Deciphering Kim’s Secretive Visit to Beijing

| Joseph DeTrani
Joseph DeTrani
Former Director of the National Counterproliferation Center

Amb. Joseph DeTrani, Cipher Brief expert and former Special Envoy for the Six Party Talks with North Korea, shared his thoughts on the surprise trip by North Korean leader Kim Jong Un to visit the Chinese premier, adapted for print below.

The March 26-27 visit of North Korean leader Kim Jong Un to Beijing to meet with China’s President Xi Jinping wasn’t a total surprise. The date may have been, but an eventual visit and meeting had to happen, and this was the perfect time.

During the past few years, despite China’s support for tougher sanctions imposed on North Korea, there has been an uptick in visits of senior officials, starting with the very public October 2015 visit of Chinese Politburo Standing Committee member Liu Yunshan, who prominently met with Kim and delivered a message from Xi Jinping.

In June 2016, North Korea’s Vice Chairman Ri Su-Young visited Beijing, and met with Xi Jinping to pass a message from Kim Jung Un and brief Xi on the recently-convened Korean Workers Congress. China’s Song Tao, head of the Party’s International Liaison Office, visited Pyongyang in November 2017 to brief the leadership on China’s 19th Party Congress.

Most important, however, is that Kim’s invitation to visit China came weeks before the Inter-Korean Summit between Kim Jong Un and South Korean President Moon Jae-in and, equally important, before the planned historic meeting between President Donald Trump and Kim – the first meeting of a sitting U.S. president with a North Korean leader. It would be fair to assume that Xi Jinping wanted to share his views with Kim on his expectations for these meetings. Xi Jinping also wanted to hear directly from Kim of his plans and expectations for these meetings.

China wants a negotiated settlement of the nuclear issue with North Korea. This means that Kim probably was told that China expects him to discuss and commit to the eventual denuclearization of the Korean Peninsula, with assurances that North Korea’s security concerns are adequately addressed. In that context, China probably provided Kim with assurances that China would support North Korea’s legitimate security concerns if North Korea commits to eventual comprehensive denuclearization.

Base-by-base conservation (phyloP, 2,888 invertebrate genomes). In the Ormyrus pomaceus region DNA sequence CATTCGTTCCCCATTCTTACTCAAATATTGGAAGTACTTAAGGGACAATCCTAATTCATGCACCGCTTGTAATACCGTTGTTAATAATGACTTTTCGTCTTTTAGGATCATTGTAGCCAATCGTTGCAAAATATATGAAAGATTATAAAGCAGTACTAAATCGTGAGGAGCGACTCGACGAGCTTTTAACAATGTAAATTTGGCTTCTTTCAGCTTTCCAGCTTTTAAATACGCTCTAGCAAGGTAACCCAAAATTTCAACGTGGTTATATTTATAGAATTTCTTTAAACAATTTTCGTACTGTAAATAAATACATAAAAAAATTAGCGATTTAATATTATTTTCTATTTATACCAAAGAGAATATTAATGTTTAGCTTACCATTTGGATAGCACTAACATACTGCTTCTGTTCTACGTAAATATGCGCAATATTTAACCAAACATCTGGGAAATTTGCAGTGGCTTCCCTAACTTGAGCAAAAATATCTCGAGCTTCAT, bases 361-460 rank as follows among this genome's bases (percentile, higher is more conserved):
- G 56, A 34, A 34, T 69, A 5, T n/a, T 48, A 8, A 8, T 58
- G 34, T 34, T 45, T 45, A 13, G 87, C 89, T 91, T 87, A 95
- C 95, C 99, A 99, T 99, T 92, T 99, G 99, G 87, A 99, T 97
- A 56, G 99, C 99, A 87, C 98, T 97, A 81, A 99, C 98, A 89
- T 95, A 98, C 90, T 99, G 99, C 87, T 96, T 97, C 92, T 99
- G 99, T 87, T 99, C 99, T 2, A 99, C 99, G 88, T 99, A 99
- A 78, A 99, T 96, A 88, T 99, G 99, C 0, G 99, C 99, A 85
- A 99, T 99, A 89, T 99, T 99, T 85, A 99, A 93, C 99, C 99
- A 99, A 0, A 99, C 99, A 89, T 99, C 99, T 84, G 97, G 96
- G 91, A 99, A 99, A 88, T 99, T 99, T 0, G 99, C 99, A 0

The expected announcement that Chinese Ambassador Ning Fukui will be appointed Deputy Special Representative for Korean Affairs is significant. Ning Fukui was the former Ambassador for Korean Nuclear Affairs during the Six Party Talks. He’s a fluent Korean speaker who served in Pyongyang. He was an effective negotiator during the Six Party Talks process, liked by both North Korea and the U.S.

I personally spent much time with Ning Fukui during that time and found him to be a true professional – sincere, hard-working and goal-oriented. His appointment speaks to Beijing’s intent to be actively involved in all future negotiations with North Korea.

In short, China will ensure that they continue to be a key player on all issues dealing with the Korean Peninsula.

The Author is Joseph DeTrani

Ambassador Joseph DeTrani is former Special envoy for Six Party Talks with North Korea and the U.S. Representative to the Korea Energy Development Organization (KEDO), as well as former CIA director of East Asia Operations. He later served as the Associate Director of National Intelligence and Mission Manager for North Korea and the Director of the National Counter Proliferation Center, while also serving as a Special Adviser to the Director of National Intelligence. Ambassador DeTrani is... Read More

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One Reply to “Deciphering Kim’s Secretive Visit to Beijing”
  1. I do not quite agree with the view that the meeting was primarily about denuclearization. It is not in China’s strategic interest to have a ‘free and democratic’ united Korea which is an ally (like South Korea) of the US and Japan sharing its border. A free united Korea would add pressure for political freedoms within China. The developing relationship between North and South Korea has to be of great concern to China; more than any Korean nuclear issue. From this standpoint, it seems that President Xi Jinping would want to talk with Kim Jong-Un about his overtures to South Korea. Furthermore, if China really wanted a denuclearized peninsula, it would have supported UN efforts without pressure from the US.

    From a strategic point of view, it would be prudent for the US to promote reunification of North and South Korea with a free market system.